St.2.84
P/m
3
300
365
Where
Ot
-BOD
of
average
effluent
stream
in
mg/1
after
one
hour
settlement
and
St
-The
total
suspended
solids
in
mg/I
at
pH
7
0.55
p/kg
steam
at
120
lb/in
2
(£2.50/1,000
lb
steam)
2.4
p/M
Cal.
with
chilled
water
(£6.00/M
Btu)
As
per
manufacturers
recommendation
$2.16
£1
-00
9
.2FF
£1
BO
No
account
has
been
taken
of
any
import
duties
in
this
evaluation
50,000
igal/day
Protein
0.7
Lactose
4.7
Ash
0.6%
Fat
0.1%
Lactic
acid
0.2
%
Total
solids
6.3
1.
Power:
2.
Water:
3.
Capital
depreciation:
4.
Chemicals:
5.
Resins:
6.
Labour:
7.
Maintenance:
8.
BOD
treatment:
9.
Steam:
10.
Cooling:
11.
Membrane
and
other
spares:
12.
Exchange
rate
assumed
13.
Plant
size:
14.
Whey
composition:
APPENDIX
2
Plant
supply
list
Applexion
ion
exchange
SRTI
electrodialysis
Ionics
electrodialysis
Resin
columns
Associated
pipework
Associated
automatic
valves
Resins
Water
recovery
tanks
Water
recovery
pumps
Bulk
chemical
storage
tanks
Chemical
transfer
pumps
CIP
system
(integral)
Delivery
to
UK
site
Erection
Commissioning
Electrodialysis
stacks
Associated
pipework
Associated
automatic
valves
Membranes/spacers
CIP
system
Delivery
to
UK
site
Erection
Commissioning
Electrodialysis
stacks
Associated
pipework
Associated
automatic
valves
Membranes/spacers
CIP
system
Delivery
to
UK
site
Erection
Commissioning
Although
50
and
90
per
cent
demineralizing
have
been
used
as
the
main
comparison
points
in
these
costings,
ion
exchange
conventionally
achieves
94-95.
per
cent
deminer-
alizing
and
can
achieve
98
per
cent
if
required.
To
obtain
90
per
cent
from
94
per
cent
demineralized
material
in-
volves
dilution
with
undemineralized
whey
to
the
extent
of
4-5
per
cent
and
this
would
appear
as
additional
pro-
duction
volume.
For
these
costings,
the
advantages
this
brings
have
not
been
considered.
The
Mogden
Formula
1978/79
as
defined
in
Appendix
1
has
been
used
to
calculate
biochemical
oxygen
demand
(BOD)
discharge
costs.
This
is
to
a
major
extent
influenced
by
the
process
yield,
and
it
may
not
be
the
best
indicator
for
effluent
costing,
however,
I
know
of
no
other
widely
used
assessment
method
which
could
be
objectively
applied
in
the
United
Kingdom.
As
stated
initially,
it
is
very
difficult
to
obtain
exact
equivalence
in
comparing
processes
and
one
point
which
influences
the
Ionics
costings
adversely
is
the
time
of
oper-
ation
per
day
for
the
90
per
cent
demineralized
case.
This
is
set
at
14
h/d
and
in
effect
means
that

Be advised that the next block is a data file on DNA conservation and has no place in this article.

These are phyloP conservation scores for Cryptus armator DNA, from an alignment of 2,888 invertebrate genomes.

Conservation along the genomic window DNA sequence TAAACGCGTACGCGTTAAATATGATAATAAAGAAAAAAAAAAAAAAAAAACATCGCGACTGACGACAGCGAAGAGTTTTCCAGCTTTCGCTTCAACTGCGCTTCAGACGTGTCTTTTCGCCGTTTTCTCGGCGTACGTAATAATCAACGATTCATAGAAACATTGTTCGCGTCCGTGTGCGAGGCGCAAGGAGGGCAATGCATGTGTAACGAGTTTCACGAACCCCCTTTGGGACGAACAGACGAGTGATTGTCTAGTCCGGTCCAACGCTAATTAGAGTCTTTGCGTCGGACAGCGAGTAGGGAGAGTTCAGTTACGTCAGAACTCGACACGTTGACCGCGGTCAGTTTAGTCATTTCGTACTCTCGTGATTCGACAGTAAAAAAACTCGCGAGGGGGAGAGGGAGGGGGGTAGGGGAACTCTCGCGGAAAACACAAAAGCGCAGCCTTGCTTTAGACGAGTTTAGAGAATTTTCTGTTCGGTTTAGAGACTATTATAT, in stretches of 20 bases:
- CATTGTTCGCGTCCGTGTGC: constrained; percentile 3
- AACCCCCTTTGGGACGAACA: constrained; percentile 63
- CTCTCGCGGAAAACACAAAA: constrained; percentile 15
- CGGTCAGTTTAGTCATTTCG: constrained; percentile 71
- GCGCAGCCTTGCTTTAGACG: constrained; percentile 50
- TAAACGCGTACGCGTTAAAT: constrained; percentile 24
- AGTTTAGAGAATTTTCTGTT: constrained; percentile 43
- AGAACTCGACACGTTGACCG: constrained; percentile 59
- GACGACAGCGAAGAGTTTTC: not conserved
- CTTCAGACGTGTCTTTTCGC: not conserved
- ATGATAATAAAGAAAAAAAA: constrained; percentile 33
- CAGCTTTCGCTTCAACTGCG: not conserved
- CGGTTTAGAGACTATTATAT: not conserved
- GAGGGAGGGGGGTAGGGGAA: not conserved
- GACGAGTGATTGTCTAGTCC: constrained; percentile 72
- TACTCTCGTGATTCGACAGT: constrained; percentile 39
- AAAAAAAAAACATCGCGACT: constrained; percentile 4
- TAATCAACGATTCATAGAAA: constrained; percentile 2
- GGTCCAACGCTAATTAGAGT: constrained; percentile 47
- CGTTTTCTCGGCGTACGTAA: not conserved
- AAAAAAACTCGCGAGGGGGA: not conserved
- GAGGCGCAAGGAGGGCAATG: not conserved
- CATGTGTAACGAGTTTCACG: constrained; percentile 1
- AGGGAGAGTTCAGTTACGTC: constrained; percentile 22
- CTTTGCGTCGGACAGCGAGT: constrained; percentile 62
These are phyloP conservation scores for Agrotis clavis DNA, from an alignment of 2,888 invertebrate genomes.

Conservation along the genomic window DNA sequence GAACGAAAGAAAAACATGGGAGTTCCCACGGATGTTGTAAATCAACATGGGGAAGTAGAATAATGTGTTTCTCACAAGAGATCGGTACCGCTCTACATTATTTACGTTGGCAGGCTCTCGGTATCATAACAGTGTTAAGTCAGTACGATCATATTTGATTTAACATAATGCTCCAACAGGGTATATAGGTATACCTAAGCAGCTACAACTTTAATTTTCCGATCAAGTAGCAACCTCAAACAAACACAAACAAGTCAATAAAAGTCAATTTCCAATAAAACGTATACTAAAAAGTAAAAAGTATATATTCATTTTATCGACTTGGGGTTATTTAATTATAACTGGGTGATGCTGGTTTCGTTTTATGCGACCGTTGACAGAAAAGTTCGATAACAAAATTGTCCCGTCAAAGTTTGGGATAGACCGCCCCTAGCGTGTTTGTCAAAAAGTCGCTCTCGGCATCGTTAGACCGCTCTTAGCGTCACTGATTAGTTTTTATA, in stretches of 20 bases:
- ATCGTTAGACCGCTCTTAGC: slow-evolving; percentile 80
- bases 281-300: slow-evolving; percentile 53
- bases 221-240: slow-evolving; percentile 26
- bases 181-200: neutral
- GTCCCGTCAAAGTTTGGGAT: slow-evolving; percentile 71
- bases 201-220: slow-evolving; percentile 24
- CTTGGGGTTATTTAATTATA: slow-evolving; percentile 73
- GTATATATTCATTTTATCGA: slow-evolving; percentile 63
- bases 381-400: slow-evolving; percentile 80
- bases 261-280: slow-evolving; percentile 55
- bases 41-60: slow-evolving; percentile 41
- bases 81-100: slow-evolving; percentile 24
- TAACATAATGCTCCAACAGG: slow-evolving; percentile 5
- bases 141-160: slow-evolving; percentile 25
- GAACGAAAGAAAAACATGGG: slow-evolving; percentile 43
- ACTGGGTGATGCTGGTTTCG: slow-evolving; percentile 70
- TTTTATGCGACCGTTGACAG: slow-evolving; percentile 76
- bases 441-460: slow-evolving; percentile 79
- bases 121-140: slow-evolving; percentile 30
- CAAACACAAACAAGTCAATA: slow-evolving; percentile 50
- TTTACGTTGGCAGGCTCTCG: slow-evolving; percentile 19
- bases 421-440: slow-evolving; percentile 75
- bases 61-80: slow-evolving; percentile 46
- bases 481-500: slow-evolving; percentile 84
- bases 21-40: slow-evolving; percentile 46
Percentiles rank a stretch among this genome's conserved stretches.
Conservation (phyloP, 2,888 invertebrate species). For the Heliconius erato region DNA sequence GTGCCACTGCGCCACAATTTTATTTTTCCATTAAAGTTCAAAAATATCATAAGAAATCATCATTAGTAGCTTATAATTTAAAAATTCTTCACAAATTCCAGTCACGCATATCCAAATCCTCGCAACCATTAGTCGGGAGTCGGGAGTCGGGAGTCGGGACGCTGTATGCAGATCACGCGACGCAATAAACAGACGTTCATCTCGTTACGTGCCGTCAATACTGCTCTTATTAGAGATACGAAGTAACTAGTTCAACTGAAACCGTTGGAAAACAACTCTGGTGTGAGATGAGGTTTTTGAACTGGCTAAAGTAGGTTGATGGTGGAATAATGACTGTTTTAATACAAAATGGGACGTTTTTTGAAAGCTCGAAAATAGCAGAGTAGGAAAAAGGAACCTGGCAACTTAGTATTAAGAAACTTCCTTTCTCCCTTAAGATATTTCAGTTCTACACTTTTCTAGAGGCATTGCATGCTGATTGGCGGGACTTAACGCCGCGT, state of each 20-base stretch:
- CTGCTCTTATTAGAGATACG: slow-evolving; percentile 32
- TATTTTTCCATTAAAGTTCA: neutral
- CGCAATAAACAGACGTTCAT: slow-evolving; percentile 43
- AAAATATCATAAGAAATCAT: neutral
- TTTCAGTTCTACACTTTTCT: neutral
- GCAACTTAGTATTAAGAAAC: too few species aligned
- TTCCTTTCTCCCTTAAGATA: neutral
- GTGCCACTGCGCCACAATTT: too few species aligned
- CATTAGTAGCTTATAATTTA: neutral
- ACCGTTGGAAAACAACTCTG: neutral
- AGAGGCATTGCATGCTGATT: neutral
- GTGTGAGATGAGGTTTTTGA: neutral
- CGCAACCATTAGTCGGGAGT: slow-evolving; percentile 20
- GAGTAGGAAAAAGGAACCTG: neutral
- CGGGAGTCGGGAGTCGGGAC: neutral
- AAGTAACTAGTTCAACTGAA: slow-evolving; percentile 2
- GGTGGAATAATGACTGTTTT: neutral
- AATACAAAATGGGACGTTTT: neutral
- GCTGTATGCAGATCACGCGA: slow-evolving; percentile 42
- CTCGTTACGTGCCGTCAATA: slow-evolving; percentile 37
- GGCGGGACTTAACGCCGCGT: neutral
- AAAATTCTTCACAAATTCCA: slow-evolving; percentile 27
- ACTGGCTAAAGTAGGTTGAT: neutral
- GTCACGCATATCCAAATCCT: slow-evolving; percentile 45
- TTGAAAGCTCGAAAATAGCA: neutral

the
plant,
if
operat-
ing
for
18
h/d,
could
produce
an
additional
25-30
per
cent
product.
The
economics
of
the
Ionics
plant
at
high
de-
mineralization
would
be
much
better,
had
a
plant
of
say
60,000
gal/d
(270,000
1/day)
been
chosen
for
this
comparison.
In
assessing
the
total
dry
matter
produced
per
day,
I
have
taken
the
higher
yield
figures
offered
by
Ionics
and
SRTI
and
these
figures
reflect
recent
results
from
their
newest
plants.
It
must
again
be
emphasized
that
these
costings
are
gen-
eralized
only
and
a
specific
project
would
have
to
take
into
account
the
conditions
and
costs
local
to
any
projected
plant.
CONCLUSIONS
1.
The
capital
cost
for
an
ion
exchange
demineralization
system,
even
including
additional
peripheral
equipment,
is
considerably
less
than
electrodialysis,
especially
so
at
high
levels
of
demineralization.
2.
The
overall
yield
with
ion
exchange
is
better
and
the
operating
costs
lower
than
with
electrodialysis,
this
being
more
pronounced
as
the
demineralization
level
increases.
3.
The
salt
disposal
problem
with
ion
exchange
is
signifi-
cantly
greater
than
with
electrodialysis
and
may
influ-
ence
the
siting
of
new
plants.
4.
Historically,
formulators
of
baby
foods
have
tended
to
employ
electrodialysis
as
a
means
of
demineralizing
whey,
but
in
view
of
the
capital
and
running
economics
to
be
made
with
ion
exchange
at
high
demineralizing
levels
and
the
similarity
of
the
materials
employed
in
both
processes,
there
is
increasing
pressure
now
to
change.
5.
For
very
high
demineralizing
levels,
over
90
per
cent,
the
only
practicable
commercially
developed
method
is
ion
exchange.
50
Journal
of
the
Society
of
Dairy
Technology,
Vol.
33,
No.
2,
April
1980